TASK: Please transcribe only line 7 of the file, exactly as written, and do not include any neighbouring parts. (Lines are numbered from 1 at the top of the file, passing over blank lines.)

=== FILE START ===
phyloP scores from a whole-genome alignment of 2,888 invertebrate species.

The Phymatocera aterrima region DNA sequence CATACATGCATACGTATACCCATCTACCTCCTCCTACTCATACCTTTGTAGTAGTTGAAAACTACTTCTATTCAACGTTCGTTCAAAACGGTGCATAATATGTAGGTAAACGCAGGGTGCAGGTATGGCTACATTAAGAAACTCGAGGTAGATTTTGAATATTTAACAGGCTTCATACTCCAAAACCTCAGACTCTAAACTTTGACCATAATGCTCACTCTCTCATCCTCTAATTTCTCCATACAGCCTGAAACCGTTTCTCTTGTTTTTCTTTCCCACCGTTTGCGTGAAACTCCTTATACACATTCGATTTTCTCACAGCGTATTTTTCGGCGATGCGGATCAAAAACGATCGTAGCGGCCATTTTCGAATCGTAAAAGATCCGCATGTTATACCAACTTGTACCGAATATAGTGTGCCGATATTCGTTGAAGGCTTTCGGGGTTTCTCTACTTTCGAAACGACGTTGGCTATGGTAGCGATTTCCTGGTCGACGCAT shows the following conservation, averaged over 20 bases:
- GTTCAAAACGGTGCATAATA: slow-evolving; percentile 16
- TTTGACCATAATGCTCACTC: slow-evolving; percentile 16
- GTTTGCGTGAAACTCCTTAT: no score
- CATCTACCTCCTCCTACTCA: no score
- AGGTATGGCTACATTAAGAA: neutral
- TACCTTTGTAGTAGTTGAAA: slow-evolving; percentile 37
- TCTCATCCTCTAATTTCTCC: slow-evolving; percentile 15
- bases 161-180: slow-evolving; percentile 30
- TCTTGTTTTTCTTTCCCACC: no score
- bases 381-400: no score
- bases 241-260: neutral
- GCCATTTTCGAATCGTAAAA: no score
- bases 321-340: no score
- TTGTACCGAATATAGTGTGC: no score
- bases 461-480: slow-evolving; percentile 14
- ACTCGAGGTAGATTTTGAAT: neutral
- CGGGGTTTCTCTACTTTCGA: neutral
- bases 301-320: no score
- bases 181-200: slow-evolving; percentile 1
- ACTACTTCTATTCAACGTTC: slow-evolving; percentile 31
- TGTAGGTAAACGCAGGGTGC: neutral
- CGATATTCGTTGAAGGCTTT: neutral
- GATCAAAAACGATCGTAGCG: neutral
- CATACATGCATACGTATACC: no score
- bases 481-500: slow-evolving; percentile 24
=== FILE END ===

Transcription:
- AGGTATGGCTACATTAAGAA: neutral